In this very small preliminary study, sixteen obese adults completed a ten week diet trial, split in to three phases. During the 4-week weight loss/ADF phase, the adults consumed 25% of their required calories on one day, and then their normal amount the next.

The researchers found that, on average, the participants' body weight decreased by about ten pounds after 8 weeks of dieting. In addition, their body fat percentage, total cholesterol, LDL ("bad cholesterol") and triacylglycerol concentrations all decreased, but HDL ("good cholesterol") remained unchanged. To cap things, systolic blood pressure also decreased. The researchers believe that alternate day fasting may be "a viable diet option to help obese individuals lose weight and decrease coronary artery disease risk".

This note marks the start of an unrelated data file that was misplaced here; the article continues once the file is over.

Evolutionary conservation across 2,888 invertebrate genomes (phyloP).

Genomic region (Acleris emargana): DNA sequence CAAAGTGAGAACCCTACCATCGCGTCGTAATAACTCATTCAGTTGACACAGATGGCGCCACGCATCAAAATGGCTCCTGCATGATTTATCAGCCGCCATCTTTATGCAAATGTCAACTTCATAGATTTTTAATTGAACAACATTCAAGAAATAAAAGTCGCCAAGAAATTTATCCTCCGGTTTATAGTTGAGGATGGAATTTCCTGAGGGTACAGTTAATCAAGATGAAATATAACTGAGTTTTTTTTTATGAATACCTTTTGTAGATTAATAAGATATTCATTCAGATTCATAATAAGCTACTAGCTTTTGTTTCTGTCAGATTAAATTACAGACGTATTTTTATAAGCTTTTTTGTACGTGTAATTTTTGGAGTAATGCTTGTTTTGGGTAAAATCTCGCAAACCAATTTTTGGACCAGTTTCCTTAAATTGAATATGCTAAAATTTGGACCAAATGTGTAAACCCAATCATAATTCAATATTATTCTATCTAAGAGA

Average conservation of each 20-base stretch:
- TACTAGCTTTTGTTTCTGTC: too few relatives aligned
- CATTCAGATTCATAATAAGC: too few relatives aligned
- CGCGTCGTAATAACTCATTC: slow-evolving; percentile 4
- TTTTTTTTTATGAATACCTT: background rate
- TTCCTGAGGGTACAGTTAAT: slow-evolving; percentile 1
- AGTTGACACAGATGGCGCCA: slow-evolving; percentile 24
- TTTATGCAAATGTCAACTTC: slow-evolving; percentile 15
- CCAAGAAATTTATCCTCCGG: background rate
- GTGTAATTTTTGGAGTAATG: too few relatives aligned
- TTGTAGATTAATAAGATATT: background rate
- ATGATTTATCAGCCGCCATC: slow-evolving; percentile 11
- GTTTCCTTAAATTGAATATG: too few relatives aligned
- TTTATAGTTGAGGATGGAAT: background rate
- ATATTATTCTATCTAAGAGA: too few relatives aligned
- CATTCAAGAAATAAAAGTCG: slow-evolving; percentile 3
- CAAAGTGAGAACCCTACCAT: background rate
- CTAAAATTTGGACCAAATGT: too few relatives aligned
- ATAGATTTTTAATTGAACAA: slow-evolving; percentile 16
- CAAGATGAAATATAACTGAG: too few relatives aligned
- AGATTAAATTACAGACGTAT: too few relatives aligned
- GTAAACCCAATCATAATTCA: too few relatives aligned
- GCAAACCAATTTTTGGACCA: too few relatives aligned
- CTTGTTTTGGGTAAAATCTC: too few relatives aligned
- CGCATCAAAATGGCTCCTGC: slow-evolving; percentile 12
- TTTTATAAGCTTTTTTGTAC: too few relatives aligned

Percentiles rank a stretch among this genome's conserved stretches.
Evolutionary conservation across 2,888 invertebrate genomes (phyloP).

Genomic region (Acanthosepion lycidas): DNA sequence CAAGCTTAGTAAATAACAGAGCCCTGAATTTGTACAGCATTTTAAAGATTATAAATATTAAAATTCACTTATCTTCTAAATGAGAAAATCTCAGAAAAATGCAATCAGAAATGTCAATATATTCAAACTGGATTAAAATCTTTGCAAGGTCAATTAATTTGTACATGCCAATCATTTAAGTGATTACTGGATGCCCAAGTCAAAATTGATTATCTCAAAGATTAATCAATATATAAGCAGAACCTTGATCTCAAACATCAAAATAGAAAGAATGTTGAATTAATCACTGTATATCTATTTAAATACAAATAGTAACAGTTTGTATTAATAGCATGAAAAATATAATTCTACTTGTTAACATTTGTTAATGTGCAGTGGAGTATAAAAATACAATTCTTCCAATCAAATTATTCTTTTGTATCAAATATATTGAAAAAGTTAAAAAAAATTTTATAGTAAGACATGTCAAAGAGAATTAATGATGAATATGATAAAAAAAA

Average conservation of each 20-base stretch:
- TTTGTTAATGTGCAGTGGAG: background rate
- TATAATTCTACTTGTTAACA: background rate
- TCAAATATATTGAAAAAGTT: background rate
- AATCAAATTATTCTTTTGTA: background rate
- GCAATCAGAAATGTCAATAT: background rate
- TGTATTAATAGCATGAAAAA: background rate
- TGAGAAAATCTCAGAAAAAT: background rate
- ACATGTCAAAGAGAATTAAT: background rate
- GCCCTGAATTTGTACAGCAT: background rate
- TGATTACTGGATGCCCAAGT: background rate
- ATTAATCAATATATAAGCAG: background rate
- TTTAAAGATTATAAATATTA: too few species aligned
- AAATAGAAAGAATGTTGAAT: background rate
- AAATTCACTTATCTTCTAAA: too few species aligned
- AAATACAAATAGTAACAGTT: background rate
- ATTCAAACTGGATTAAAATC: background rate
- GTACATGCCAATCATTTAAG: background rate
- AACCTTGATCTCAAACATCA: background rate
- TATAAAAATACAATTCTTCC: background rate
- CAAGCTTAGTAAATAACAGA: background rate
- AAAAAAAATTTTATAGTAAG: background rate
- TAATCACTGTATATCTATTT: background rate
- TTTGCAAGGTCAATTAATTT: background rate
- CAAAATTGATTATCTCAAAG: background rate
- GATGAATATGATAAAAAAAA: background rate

Once again, these findings are very preliminary and participants were all obese at the start of the trial. In other cases, results will likely differ and the health effects or potential benefits may not be generalizable.

Adapted from the American Journal of Clinical Nutrition (Nov. 2009).

Monday, November 23, 2009

Heidi Klum On the Runway Again Right After Baby

(AOL Summary)

It's no doubt that Heidi Klum is one of the hottest women in the world. She's an international supermodel, working with Victoria's Secret for years, as well as a mother of four. And you might be surprised to know that she's 36 years old.

If you follow entertainment news, you'd know that Heidi just gave birth to her fourth child a mere 6 weeks ago. As a result, she decided only to host this year's Victoria's Secret fashion show as opposed to participating, as she normally does. Well, when you tune in to watch the show, you'll notice that Heidi changed her mind - and you'd seriously never know she just had a baby!